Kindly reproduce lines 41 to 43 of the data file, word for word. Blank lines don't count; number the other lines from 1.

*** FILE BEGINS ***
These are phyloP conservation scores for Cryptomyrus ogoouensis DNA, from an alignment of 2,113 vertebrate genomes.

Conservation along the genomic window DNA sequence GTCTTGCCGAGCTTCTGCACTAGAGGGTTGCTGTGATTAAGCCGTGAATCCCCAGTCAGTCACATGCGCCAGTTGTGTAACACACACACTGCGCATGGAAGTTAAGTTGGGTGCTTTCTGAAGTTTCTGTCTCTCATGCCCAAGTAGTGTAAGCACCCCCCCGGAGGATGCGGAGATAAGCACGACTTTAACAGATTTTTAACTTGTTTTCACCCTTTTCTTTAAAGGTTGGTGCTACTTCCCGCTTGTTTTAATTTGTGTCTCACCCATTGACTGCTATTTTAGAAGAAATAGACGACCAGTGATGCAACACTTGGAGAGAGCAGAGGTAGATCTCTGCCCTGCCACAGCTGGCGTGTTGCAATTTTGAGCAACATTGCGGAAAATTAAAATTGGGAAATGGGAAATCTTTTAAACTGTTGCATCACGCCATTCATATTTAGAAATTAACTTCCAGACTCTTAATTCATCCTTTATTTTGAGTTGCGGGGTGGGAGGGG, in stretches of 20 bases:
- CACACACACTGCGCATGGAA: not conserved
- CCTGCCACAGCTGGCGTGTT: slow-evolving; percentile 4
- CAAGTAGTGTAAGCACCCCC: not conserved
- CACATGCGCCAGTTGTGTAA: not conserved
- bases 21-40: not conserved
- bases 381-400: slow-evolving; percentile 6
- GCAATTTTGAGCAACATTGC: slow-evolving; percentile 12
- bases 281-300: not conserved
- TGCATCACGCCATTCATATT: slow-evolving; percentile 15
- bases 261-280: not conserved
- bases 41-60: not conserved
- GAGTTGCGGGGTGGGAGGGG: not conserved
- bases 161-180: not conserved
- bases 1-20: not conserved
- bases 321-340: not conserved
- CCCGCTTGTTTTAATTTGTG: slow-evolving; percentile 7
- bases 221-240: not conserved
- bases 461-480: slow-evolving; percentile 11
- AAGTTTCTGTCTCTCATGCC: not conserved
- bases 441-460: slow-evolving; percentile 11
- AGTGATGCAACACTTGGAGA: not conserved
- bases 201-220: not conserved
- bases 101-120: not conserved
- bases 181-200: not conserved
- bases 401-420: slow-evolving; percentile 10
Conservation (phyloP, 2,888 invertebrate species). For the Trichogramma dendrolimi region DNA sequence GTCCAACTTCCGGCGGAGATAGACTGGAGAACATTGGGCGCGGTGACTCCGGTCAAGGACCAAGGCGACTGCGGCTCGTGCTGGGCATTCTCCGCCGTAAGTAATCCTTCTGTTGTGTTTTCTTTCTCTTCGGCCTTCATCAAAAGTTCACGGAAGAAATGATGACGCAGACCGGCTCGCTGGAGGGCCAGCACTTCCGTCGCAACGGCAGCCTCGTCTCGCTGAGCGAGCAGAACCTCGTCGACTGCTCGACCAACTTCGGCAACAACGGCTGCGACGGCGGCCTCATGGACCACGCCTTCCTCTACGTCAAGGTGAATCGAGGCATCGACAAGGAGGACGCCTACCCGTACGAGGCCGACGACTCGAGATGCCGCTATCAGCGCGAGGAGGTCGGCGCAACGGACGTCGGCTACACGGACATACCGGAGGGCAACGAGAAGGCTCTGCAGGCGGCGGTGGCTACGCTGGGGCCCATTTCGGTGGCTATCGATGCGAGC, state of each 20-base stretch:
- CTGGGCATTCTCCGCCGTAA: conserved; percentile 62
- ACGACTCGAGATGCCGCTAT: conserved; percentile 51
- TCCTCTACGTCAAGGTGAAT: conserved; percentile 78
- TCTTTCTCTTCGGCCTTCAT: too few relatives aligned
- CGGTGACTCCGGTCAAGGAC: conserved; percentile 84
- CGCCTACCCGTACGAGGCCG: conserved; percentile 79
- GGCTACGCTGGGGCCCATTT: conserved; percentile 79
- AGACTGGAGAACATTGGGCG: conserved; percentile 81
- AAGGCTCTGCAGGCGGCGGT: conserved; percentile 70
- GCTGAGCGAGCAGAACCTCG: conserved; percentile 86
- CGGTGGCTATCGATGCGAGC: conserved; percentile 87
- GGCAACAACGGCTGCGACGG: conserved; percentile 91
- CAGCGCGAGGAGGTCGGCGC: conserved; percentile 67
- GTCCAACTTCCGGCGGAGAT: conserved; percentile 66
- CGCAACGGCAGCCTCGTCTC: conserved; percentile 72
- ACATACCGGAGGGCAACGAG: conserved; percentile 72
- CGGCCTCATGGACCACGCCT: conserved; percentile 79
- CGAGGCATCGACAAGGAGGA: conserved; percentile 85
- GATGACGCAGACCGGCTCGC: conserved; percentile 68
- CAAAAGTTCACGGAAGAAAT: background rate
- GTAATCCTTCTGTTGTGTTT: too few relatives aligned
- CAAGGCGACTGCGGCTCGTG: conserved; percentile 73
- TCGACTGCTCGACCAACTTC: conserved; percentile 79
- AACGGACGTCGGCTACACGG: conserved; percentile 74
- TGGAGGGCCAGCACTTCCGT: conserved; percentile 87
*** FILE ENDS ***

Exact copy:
- CAGCGCGAGGAGGTCGGCGC: conserved; percentile 67
- GTCCAACTTCCGGCGGAGAT: conserved; percentile 66
- CGCAACGGCAGCCTCGTCTC: conserved; percentile 72